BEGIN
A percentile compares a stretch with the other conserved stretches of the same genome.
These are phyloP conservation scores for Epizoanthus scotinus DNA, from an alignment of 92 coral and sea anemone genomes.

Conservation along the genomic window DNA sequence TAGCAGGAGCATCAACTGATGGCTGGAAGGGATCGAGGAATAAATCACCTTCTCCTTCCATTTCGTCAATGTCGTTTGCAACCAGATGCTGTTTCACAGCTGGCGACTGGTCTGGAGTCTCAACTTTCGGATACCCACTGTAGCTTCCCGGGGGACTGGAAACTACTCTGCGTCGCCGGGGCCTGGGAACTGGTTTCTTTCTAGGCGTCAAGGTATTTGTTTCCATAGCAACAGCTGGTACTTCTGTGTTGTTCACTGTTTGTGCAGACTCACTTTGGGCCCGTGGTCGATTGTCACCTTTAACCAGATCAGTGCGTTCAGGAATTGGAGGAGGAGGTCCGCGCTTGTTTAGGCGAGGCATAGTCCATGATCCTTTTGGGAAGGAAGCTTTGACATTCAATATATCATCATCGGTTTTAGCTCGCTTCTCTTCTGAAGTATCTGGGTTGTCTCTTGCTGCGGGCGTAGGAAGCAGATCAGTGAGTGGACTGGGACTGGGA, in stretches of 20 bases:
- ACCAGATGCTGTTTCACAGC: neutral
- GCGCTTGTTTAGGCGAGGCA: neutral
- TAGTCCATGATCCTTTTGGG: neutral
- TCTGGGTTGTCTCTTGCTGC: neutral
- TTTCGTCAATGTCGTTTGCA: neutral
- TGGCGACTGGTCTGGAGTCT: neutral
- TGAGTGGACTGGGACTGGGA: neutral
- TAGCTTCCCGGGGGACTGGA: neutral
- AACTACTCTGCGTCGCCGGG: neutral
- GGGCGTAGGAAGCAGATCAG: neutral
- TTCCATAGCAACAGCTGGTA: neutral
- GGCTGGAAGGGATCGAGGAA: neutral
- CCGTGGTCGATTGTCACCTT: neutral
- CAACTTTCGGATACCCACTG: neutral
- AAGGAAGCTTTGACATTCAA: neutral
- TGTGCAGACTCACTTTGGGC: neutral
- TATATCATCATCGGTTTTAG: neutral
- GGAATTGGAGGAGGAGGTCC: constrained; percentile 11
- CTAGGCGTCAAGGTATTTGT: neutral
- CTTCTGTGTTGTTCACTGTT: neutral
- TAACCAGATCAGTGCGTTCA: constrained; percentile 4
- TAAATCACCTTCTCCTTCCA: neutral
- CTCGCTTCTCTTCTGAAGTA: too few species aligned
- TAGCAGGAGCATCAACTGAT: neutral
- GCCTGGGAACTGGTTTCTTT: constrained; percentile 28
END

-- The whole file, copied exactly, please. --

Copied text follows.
A percentile compares a stretch with the other conserved stretches of the same genome.
These are phyloP conservation scores for Epizoanthus scotinus DNA, from an alignment of 92 coral and sea anemone genomes.

Conservation along the genomic window DNA sequence TAGCAGGAGCATCAACTGATGGCTGGAAGGGATCGAGGAATAAATCACCTTCTCCTTCCATTTCGTCAATGTCGTTTGCAACCAGATGCTGTTTCACAGCTGGCGACTGGTCTGGAGTCTCAACTTTCGGATACCCACTGTAGCTTCCCGGGGGACTGGAAACTACTCTGCGTCGCCGGGGCCTGGGAACTGGTTTCTTTCTAGGCGTCAAGGTATTTGTTTCCATAGCAACAGCTGGTACTTCTGTGTTGTTCACTGTTTGTGCAGACTCACTTTGGGCCCGTGGTCGATTGTCACCTTTAACCAGATCAGTGCGTTCAGGAATTGGAGGAGGAGGTCCGCGCTTGTTTAGGCGAGGCATAGTCCATGATCCTTTTGGGAAGGAAGCTTTGACATTCAATATATCATCATCGGTTTTAGCTCGCTTCTCTTCTGAAGTATCTGGGTTGTCTCTTGCTGCGGGCGTAGGAAGCAGATCAGTGAGTGGACTGGGACTGGGA, in stretches of 20 bases:
- ACCAGATGCTGTTTCACAGC: neutral
- GCGCTTGTTTAGGCGAGGCA: neutral
- TAGTCCATGATCCTTTTGGG: neutral
- TCTGGGTTGTCTCTTGCTGC: neutral
- TTTCGTCAATGTCGTTTGCA: neutral
- TGGCGACTGGTCTGGAGTCT: neutral
- TGAGTGGACTGGGACTGGGA: neutral
- TAGCTTCCCGGGGGACTGGA: neutral
- AACTACTCTGCGTCGCCGGG: neutral
- GGGCGTAGGAAGCAGATCAG: neutral
- TTCCATAGCAACAGCTGGTA: neutral
- GGCTGGAAGGGATCGAGGAA: neutral
- CCGTGGTCGATTGTCACCTT: neutral
- CAACTTTCGGATACCCACTG: neutral
- AAGGAAGCTTTGACATTCAA: neutral
- TGTGCAGACTCACTTTGGGC: neutral
- TATATCATCATCGGTTTTAG: neutral
- GGAATTGGAGGAGGAGGTCC: constrained; percentile 11
- CTAGGCGTCAAGGTATTTGT: neutral
- CTTCTGTGTTGTTCACTGTT: neutral
- TAACCAGATCAGTGCGTTCA: constrained; percentile 4
- TAAATCACCTTCTCCTTCCA: neutral
- CTCGCTTCTCTTCTGAAGTA: too few species aligned
- TAGCAGGAGCATCAACTGAT: neutral
- GCCTGGGAACTGGTTTCTTT: constrained; percentile 28